SCEC Award Number 17254 View PDF
Proposal Category Workshop Proposal
Proposal Title Workshop to Plan for Creating an Updatable Version of the CFM for use by Earthquake Simulators
Name Organization
Terry Tullis Brown University Michael Barall Invisible Software, Inc. James Dieterich University of California, Riverside Edward Field United States Geological Survey Scott Marshall Appalachian State University
Other Participants John Shaw, Andreas Plesch, Keith Richards-Dinger, Bruce Shaw, Michelle Cooke
SCEC Priorities 3a, 1a, 5a SCEC Groups EFP, CISM, CXM
Report Due Date 10/10/2017 Date Report Submitted 10/23/2017
Project Abstract
The purpose of this workshop was to discuss some problems in using the CFM faults as input to Earthquake Simulators and potential solutions to these problems. The hope was that from this workshop would emerge a consensus as to the best way to solve these problems, a team of individuals who will agree to do collaborate via one or more SCEC proposals to do the required work, and to develop an approach so that once an initial CFM-EQSIM is created it can easily be updated as improvements are made to the CFM. The workshop was quite successful. Interesting ideas were presented by many of the participants which provide potential solutions for the problems discussed. Several of the participants discussed a plan to test one of these potential solutions, and are joining in a proposal to do this.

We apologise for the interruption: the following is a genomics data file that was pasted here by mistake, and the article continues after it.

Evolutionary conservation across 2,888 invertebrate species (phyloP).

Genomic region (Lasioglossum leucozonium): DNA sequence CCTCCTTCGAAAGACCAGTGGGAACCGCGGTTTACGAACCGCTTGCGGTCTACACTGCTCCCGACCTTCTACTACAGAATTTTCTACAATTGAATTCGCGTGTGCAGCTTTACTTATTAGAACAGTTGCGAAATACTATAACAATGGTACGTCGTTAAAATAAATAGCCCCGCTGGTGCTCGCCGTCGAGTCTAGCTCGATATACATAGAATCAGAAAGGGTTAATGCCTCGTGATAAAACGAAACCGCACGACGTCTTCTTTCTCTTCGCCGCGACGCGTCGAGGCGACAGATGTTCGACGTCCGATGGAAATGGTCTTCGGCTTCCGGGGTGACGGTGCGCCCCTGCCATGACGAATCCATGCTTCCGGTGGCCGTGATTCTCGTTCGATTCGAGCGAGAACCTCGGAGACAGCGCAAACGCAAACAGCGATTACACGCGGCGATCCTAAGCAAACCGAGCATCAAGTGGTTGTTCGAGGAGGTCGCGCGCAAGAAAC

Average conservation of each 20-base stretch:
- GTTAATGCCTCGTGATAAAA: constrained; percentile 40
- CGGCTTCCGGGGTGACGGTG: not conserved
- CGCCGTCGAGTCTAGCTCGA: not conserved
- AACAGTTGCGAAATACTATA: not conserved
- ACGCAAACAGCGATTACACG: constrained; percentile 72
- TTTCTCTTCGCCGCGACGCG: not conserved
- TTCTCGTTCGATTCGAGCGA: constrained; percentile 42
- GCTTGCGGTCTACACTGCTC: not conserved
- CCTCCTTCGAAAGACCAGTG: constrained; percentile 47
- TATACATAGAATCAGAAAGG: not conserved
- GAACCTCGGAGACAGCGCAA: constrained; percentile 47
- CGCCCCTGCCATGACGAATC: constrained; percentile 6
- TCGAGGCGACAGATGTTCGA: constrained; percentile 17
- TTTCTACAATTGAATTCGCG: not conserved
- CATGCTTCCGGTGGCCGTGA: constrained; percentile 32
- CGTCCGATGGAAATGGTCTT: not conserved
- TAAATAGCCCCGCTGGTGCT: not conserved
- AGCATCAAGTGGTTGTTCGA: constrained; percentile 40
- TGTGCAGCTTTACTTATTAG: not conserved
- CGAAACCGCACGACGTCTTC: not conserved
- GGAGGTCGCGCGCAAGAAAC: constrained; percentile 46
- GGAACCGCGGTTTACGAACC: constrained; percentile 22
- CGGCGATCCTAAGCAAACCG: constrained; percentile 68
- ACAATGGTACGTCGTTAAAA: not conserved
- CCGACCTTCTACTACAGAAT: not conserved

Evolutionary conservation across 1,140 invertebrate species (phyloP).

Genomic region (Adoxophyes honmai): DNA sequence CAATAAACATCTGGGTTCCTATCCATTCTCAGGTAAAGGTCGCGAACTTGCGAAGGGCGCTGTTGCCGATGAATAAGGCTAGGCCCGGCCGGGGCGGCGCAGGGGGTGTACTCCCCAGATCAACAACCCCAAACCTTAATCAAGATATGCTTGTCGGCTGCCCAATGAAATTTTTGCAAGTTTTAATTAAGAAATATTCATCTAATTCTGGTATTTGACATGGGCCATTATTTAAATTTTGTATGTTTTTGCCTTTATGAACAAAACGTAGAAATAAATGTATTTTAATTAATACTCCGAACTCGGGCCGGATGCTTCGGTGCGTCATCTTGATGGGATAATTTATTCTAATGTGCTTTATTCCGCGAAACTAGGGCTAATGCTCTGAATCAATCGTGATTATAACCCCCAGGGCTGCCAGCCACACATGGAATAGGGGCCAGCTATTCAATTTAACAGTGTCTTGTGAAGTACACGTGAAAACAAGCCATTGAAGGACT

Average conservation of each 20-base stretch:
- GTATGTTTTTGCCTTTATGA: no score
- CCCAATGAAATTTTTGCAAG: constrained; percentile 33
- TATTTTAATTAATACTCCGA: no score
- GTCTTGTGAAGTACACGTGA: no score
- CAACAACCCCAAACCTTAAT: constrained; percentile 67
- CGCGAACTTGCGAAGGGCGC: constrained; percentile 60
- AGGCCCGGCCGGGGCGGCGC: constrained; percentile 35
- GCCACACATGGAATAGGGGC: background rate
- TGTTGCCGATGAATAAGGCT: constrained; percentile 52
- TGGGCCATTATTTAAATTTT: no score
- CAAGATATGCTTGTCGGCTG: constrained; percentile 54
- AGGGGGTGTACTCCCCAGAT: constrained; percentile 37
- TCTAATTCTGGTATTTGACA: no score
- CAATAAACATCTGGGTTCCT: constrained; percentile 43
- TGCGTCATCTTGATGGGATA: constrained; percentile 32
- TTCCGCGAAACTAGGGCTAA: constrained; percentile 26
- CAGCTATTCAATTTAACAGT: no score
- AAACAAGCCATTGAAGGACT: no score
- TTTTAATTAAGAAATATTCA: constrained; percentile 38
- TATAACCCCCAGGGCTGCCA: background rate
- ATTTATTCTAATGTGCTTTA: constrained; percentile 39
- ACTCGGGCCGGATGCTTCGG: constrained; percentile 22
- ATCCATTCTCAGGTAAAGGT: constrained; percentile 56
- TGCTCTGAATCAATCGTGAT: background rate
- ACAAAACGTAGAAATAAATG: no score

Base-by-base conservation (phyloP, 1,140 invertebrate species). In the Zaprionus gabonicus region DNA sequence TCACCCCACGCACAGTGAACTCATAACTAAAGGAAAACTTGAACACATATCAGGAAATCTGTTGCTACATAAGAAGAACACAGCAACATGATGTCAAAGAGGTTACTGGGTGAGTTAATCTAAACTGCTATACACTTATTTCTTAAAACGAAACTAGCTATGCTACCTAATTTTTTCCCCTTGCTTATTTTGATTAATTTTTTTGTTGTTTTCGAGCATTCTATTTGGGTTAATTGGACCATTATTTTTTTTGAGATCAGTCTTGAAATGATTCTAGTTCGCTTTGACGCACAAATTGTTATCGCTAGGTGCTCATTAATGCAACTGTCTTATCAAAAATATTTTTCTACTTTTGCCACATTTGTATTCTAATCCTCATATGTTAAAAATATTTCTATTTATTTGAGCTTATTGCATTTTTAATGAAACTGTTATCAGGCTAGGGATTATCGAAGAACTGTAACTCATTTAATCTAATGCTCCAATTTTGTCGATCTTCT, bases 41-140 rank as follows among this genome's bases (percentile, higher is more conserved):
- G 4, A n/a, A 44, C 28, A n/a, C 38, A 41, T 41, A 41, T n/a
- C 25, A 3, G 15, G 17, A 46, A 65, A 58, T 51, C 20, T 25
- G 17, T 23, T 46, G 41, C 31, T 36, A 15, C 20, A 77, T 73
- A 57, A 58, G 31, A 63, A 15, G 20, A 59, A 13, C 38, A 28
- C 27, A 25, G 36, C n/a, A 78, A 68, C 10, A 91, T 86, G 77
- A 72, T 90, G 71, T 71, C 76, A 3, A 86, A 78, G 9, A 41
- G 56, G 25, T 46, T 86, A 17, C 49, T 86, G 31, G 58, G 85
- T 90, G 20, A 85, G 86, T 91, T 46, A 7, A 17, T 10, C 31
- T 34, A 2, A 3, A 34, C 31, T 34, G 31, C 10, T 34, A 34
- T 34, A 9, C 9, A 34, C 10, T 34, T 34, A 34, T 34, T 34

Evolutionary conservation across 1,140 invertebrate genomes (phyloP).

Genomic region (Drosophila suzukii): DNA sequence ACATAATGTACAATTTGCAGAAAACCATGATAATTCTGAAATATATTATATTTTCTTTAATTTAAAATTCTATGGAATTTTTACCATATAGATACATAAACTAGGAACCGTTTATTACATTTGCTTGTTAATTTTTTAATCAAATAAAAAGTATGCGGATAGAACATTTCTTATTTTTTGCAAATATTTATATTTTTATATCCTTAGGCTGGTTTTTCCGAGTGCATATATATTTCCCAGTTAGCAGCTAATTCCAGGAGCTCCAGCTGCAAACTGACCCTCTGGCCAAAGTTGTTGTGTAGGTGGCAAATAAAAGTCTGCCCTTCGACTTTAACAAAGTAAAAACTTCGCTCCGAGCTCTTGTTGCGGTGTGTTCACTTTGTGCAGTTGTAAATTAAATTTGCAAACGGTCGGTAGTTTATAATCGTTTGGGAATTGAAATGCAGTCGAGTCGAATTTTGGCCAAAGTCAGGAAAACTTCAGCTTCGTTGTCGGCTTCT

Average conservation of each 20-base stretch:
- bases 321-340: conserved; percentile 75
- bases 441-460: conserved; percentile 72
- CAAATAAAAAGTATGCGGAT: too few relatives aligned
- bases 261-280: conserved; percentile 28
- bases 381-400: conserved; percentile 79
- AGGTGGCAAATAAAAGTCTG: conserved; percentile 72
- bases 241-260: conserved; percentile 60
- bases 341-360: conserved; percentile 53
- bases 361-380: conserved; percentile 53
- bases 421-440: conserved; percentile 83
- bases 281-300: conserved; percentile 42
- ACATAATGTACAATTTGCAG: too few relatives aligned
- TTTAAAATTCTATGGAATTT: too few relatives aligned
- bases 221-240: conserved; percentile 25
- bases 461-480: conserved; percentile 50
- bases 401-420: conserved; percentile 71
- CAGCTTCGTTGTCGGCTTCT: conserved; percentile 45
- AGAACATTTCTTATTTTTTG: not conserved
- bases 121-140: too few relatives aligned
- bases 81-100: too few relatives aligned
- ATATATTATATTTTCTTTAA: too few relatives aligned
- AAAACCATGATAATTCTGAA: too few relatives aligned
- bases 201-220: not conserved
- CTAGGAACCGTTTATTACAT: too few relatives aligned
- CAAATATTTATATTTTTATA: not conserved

Intellectual Merit It paves the way for the most accurate fault description available to be used by earthquake simulators in creating simulated earthquake catalogs. Using the detailed fault description in the CFM would allow these catalogues to extend down to smaller magnitude earthquakes than is now possible using only faults in the UCERF3 fault model. This would allow more meaningful statistical comparison between the simulated and real catalogs due to the much more frequent occurrence of smaller earthquakes. Such comparisons are important in testing the results of earthquake simulators.
Broader Impacts It will open the way for more meaningful future simulations of earthquakes. This will create research opportunities for many SCEC scientists of all ethnicities and at all stages of their research careers to work on such problems. It also benefits society by providing the public with better understanding of the timing, location, and size of future damaging earthquakes and generally supports the increasing use of earthquake simulators in developing further versions of UCERF.
Exemplary Figure Not applicable.